Time for a new message

| 17/06/2008

By Wendy Ledger – Posted Tuesday, 17 June 2008

George Town (CNS): The Cayman Islands is no stranger to
criticism from the international press and NGOs, or from governments
and law enforcement agencies – the country has always been portrayed
as a safe haven for the world’s less than orthodox financial
transactions. And while the days may be long gone when bags of cash
allegedly fell from departing aircraft and bounced down the runway at
Owen Roberts International, the image is enduring.

US Presidential candidate Barack Obama’s interest is Ugland House, for
example, is perfectly understandable. To those with little knowledge
of what offshore finance is all about, asking how one ordinary and
relatively small office block can house more than 12,000 companies it
is not an unreasonable question. And asking what these companies do is
not an unreasonable question either. However, as a jurisdiction we
have been exceptional poor at answering it.

The mantra for the last decade has simply been: “We are more compliant
thansome onshore financial centres, so leave us alone”.  In
fact, Cayman has done a tremendous job at signing on the dotted line
for everything and before anyone else. We stick to the letter of law
and comply with numerous international regulations. However, in recent
times the criticisms have changed and we are failing to recognize the
new direction they are now taking and failing to see the potential
consequences.

While Cayman has stuck to the same PR message of how the jurisdiction
is more compliant, better regulated and even more insulated against
money laundering than many onshore jurisdictions, the critics have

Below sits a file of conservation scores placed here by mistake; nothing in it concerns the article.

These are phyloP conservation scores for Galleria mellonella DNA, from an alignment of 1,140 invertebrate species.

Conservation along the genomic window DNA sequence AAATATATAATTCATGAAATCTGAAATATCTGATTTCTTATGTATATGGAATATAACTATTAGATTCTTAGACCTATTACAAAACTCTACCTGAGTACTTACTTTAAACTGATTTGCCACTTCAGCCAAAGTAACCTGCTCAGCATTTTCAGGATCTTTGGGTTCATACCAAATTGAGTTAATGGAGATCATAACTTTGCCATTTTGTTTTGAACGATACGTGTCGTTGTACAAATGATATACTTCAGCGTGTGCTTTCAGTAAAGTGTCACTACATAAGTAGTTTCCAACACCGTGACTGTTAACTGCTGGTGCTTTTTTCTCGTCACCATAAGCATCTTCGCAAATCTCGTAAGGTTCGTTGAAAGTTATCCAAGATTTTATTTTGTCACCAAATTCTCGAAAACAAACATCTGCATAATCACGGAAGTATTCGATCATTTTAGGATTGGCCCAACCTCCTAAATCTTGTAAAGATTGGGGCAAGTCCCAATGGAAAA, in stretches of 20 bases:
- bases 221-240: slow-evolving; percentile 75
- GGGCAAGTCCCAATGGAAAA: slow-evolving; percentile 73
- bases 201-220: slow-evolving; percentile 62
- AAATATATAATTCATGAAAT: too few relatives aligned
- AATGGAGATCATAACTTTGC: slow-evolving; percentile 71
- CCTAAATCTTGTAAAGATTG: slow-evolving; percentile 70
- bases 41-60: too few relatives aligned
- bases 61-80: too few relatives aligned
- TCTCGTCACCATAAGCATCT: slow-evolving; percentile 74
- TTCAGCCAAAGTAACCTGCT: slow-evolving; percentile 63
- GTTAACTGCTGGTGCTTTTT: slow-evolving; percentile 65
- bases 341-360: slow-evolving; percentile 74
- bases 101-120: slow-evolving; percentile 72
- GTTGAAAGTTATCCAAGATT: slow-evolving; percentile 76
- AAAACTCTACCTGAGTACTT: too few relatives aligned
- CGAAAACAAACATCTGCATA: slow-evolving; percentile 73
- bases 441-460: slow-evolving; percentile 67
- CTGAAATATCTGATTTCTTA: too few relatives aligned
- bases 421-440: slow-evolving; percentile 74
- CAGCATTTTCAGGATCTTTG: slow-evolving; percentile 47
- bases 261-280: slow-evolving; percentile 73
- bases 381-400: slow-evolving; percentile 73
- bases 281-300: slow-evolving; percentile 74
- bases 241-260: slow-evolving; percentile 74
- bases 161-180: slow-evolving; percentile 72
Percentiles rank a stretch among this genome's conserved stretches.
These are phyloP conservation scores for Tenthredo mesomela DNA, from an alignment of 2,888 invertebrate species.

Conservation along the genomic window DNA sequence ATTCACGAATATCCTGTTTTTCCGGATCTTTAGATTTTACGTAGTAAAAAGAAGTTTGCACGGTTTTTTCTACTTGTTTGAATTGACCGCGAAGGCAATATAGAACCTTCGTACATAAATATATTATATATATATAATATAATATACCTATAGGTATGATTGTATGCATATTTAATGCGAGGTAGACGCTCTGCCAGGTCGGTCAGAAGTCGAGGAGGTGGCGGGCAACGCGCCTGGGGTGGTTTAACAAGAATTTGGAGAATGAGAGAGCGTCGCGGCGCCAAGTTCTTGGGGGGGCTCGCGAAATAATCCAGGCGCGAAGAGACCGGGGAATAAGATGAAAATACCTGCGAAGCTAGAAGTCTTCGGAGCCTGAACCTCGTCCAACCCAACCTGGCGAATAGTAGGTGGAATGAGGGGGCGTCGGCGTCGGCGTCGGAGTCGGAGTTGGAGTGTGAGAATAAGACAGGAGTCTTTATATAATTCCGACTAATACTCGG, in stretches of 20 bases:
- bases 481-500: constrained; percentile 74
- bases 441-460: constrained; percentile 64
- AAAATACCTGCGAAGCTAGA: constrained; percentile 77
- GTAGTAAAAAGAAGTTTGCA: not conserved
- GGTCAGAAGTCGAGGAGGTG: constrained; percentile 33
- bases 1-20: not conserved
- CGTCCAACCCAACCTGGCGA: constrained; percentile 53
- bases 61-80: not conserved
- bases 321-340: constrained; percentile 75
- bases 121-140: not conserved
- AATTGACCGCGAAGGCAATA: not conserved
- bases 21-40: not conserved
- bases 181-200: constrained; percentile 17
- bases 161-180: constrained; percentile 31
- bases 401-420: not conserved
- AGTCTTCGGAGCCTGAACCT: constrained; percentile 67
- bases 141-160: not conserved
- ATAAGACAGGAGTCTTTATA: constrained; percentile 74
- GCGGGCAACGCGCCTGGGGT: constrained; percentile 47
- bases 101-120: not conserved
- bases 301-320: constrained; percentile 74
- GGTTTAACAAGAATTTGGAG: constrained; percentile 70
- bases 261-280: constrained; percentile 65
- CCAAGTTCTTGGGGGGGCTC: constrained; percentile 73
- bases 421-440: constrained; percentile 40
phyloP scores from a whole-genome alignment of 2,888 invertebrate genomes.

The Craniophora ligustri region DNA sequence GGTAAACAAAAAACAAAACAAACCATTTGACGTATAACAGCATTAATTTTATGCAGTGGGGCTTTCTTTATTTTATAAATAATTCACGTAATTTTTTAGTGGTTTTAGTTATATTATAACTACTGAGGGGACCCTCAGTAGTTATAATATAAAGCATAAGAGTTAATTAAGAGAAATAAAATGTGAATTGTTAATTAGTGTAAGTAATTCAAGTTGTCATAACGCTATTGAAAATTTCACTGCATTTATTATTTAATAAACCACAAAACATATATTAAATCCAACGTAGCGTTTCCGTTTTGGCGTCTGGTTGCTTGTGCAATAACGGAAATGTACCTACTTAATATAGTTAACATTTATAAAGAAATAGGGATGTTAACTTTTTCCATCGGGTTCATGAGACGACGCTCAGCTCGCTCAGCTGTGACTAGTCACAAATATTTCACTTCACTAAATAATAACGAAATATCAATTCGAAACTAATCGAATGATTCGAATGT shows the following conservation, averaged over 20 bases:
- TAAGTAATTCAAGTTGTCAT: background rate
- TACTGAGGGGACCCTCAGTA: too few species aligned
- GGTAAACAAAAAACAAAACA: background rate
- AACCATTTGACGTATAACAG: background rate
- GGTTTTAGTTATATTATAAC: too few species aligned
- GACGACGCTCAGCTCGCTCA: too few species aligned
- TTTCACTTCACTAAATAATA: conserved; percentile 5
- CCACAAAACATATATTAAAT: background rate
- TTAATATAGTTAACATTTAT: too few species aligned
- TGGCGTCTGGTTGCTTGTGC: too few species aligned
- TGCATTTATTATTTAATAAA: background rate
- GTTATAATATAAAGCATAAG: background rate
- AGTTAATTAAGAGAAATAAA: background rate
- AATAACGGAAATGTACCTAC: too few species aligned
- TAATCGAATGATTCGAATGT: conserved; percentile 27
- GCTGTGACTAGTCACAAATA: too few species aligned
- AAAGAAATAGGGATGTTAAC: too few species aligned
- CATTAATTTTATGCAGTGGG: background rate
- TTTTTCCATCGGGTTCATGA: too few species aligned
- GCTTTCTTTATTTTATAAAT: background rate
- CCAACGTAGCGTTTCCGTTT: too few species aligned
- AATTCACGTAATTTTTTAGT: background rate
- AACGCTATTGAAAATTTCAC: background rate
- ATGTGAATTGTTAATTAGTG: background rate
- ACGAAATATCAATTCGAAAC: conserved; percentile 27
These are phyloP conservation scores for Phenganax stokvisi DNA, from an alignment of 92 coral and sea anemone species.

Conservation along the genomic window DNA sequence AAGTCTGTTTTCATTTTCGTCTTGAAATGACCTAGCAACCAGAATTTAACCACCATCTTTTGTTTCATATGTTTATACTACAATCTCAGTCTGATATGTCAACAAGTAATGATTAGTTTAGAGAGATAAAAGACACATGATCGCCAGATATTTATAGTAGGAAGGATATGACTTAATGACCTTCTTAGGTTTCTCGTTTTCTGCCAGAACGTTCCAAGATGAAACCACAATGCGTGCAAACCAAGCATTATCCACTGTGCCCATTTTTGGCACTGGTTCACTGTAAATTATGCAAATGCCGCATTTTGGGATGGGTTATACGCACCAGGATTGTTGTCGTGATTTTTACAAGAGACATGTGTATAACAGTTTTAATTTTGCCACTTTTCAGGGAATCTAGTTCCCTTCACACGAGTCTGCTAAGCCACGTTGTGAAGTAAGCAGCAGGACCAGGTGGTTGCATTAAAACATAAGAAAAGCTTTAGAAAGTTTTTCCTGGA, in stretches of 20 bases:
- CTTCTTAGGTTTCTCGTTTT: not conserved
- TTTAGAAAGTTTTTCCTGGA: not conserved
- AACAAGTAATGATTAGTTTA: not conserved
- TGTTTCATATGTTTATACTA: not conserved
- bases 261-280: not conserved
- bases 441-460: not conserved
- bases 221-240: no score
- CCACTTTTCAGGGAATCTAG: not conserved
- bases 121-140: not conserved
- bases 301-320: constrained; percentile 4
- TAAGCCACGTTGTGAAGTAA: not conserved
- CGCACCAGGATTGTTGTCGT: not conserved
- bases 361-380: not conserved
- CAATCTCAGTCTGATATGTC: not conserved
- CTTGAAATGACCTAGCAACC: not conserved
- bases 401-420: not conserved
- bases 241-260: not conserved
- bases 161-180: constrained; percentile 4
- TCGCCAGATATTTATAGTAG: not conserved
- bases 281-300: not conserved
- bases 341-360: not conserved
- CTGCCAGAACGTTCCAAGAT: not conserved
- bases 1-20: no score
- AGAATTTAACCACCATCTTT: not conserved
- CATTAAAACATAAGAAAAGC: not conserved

switched the focus from the way we do business to what business we
actually do. Issues of legitimate tax avoidance, the preservation of
wealth, facilitating the business of Trans-National Corporations
(TNCs) and the secrecy that surrounds it all are now the key issues
for those who promote the idea that what we do is not questionable
from a legal point of view but from a moral one. US and European
politicians, international commentators, global organizations and, of
course, the media are increasingly pointing the finger at us, not for
helping drug barons hide their ill-gotten gains, but for enabling
global business to evade its responsibilities.

Perhaps one of the most critical reports for some time is Death
and Taxes
written by Christian Aid, an international non-
governmental organization that focuses on global poverty. This report
looks at how various tax avoidance schemes, legal and legitimate ones
as well as those that are questionable, keep the world’s lesser-
developed nations in poverty. While it may be easy to dismiss it as
just one insignificant publication penned by a global institution that
has a strong socialist agenda, its message is one that is being
listened to and repeated around the world. The report’s message is
gaining traction on the international stage and, as Obama begins the
race for a presidency that he is very likely to win, he is certainly